And I don’t care what Mr Frommer says, there’s no way you can convince me that it’s easier to launch a browser and type in a URL than it is to launch a QR code scanner and point your phone at an ad. If you’re having real troubles doing that, your app might be to blame – the first one I tried when I got my iPhone didn’t work, but the next one I pulled down was nigh-on foolproof.
We’re never going to get 100% adoption of QR code readers. We’re never going to get 100% adoption of internet-capable smartphones either. But with any ad campaign you have to ask the right questions to find the right solution. Is a QR code appropriate for your target consumer? And is the presence of a QR code going to offend the putative consumers that supposedly find them confusing? My dad can’t use my rotary-dial digital microwave because it doesn’t have a numeric keypad. But that doesn’t mean I’m going to scrap it and replace it with a hot plate.
Read the follow-up here.
“I’m not an expert on the NYC subway system, living as I do north of the border. But some quick research demonstrates that a substantial amount of the NYC subway system is, in fact, above ground.”
As someone who lives in NYC, I can state that it is indeed a waste of advertisers’ dollars to include prominint QR codes on posters being utilized throughout the train system unless you are specifically targeting the demographic areas that are above ground. While parts of the subway system are above ground, the vast majority of the subway lines in Manhattan are below ground, as are the stations in Manhattan where signs are posted.
Additionally, if you have ever researched station ridership traffic, you would know that the heaviest trafficked stations are in Manhattan and underground. The particular photo shown in the article is of a poster inside a train car. To base the majority of your poster on a QR code which will only be accessible to a small percent of your viewers in lower trafficked areas is a bad advertising decision as in-car advertising packages are based on ridership numbers and you are typically paying your hefty advertising price to capture the Manhattan market.
I appreciate the added perspective on the New York City transit system, but I stand by my original argument.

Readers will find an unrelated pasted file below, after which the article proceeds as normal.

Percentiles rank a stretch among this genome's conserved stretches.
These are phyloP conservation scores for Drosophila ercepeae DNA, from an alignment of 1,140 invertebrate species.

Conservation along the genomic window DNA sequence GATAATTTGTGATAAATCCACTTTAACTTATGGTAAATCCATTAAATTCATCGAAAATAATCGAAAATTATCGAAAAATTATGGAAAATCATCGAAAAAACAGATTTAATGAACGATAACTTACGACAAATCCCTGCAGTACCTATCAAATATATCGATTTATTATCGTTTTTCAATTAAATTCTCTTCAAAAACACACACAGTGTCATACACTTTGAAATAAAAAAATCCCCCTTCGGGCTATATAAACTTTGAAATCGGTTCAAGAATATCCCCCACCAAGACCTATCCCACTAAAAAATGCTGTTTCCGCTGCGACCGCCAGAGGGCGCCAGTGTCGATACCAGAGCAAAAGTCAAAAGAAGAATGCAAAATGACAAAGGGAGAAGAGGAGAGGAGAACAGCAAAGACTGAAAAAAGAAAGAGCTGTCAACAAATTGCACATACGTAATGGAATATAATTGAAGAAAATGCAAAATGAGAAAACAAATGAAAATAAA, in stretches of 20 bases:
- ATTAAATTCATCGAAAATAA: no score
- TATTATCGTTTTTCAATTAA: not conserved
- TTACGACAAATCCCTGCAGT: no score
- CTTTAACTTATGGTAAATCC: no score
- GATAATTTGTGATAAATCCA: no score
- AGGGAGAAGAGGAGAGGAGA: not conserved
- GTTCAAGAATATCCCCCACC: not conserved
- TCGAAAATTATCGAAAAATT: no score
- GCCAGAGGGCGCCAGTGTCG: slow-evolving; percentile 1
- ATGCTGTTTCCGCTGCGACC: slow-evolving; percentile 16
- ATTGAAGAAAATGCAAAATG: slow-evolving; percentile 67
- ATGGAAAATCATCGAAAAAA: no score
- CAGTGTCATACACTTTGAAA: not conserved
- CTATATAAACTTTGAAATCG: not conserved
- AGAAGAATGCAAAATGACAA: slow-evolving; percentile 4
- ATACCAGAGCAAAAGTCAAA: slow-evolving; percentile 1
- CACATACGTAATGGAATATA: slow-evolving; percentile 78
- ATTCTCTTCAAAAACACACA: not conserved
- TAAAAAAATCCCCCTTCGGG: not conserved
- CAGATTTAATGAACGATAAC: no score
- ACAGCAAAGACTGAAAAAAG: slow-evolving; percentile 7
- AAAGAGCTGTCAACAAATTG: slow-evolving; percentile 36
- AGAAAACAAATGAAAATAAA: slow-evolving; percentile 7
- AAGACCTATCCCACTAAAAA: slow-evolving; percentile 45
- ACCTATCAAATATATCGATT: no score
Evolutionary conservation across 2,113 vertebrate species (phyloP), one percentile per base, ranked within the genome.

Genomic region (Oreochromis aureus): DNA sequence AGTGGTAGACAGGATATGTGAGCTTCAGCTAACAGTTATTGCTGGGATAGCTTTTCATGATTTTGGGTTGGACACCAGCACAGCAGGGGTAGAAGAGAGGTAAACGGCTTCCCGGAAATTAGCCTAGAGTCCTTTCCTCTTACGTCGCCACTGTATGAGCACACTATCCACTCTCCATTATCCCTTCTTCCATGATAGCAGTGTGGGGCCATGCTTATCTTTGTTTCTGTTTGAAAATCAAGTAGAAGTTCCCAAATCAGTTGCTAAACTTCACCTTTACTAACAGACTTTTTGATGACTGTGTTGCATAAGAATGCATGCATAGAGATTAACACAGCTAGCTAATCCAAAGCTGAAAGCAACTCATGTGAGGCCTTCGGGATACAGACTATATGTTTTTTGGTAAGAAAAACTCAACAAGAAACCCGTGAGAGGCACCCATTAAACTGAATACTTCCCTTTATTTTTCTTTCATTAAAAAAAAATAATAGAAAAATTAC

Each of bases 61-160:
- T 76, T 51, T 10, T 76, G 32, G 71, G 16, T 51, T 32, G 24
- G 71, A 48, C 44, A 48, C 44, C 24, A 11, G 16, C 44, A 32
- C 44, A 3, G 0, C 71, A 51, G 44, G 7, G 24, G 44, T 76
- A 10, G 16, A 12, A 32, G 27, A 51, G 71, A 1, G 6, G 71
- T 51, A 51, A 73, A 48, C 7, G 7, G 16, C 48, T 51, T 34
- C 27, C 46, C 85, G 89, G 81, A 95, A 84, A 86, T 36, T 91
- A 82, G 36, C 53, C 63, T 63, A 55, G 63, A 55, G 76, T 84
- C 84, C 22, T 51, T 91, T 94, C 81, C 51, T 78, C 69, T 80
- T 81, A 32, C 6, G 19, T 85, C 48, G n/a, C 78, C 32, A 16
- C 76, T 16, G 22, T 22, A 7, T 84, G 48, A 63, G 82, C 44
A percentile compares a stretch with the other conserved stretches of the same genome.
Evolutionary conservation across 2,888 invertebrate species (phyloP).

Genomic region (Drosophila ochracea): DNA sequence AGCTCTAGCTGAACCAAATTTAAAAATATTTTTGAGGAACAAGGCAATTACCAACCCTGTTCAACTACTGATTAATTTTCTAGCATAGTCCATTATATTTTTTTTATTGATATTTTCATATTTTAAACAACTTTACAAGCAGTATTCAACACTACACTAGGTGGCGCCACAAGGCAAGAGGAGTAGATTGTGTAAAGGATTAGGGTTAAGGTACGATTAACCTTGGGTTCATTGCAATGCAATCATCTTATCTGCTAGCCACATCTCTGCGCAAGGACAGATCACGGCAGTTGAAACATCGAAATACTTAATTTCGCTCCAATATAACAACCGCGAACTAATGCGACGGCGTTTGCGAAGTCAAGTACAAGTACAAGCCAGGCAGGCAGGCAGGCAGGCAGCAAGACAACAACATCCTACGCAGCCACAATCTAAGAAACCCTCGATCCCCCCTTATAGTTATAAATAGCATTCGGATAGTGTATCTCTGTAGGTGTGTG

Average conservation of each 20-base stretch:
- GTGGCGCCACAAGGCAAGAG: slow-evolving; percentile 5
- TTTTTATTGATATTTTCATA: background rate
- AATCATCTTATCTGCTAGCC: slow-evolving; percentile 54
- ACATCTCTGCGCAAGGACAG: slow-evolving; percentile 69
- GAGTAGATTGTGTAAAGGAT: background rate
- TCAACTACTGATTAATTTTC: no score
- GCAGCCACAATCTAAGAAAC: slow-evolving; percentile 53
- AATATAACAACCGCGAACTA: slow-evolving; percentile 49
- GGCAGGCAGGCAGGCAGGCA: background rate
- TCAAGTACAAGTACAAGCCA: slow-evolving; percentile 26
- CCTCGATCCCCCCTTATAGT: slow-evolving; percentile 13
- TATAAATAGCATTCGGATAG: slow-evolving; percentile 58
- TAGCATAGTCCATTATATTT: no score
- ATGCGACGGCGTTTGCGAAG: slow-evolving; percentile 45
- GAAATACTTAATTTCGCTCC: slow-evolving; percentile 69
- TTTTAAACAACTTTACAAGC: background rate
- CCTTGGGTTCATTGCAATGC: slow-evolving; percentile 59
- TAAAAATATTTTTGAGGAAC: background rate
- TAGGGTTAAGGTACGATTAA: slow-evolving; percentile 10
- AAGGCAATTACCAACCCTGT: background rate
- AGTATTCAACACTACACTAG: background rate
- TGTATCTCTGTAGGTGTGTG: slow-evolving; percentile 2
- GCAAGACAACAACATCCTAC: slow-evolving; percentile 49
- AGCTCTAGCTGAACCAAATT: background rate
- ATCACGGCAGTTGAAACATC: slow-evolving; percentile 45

My point about split runs is that unless you think the presence of a QR code is going to suppress response, and I don’t think it is, it’s going to cost more to create a split run – just so that the posters that will predominantly appear in internet-free areas won’t have a QR code – than it would to just use the same creative for every media buy.
The JetBlue ad makes a good hero photo for an article about QR codes for obvious reasons. But I think to suggest that it has failed, and money has been wasted, if no one scans it and gets connected to the contest site while they’re staring at it on the subway is faulty reasoning. Yes, it has a hero graphic featuring a giant QR code made up of tiny vacation shots. But the message isn’t “here’s a big QR code that you must scan” (in fact the little wee black and white code in the corner makes clear that the hero graphic is just that, a graphic) – it’s “online contest for a free vacation.” The unwritten headline might be, “This code could be your gateway to a great vacation.” Is it a great ad? We sure are talking about it a lot, which counts for something. But even if we decided that it wasn’t great creative, that fact alone wouldn’t go far in support of Frommer’s assertion that QR codes should be done away with.
If you had a poster that had nothing but a QR code and a CTA that says “Scan it now and win!” with no branding, no headline, and no URL, and the only place you were going to put it was underground, sure I would say that’s not a great idea, for plenty of reasons. But that’s not what we’ve got here. We have a transit ad, which probably appears in hundreds or thousands of different locations all over the city, with a CTA describing the offer with a URL to visit in case you don’t have a QR code scanner, and we have a logo. Even if I don’t bother jotting down the URL, I can go to my computer, type in JetBlue, and if I’m interested enough in the contest I’ll find it. Or maybe I’ll just remember it fondly the next time I see the ad, when I’ve emerged from the subway – brand response is, after all, part brand, part response. In any case, the code isn’t the driver here. The contest is.
I should also point out that internet connectivity isn’t even essential for the initial scan on most devices. Many apps will read a code off a stored image, which means you can take a picture of the code on that poster now and visit the coded URL later. I can also scan a code on my iPhone with Bakodo without an internet connection, and it will store the URL so I can connect when I regain network access.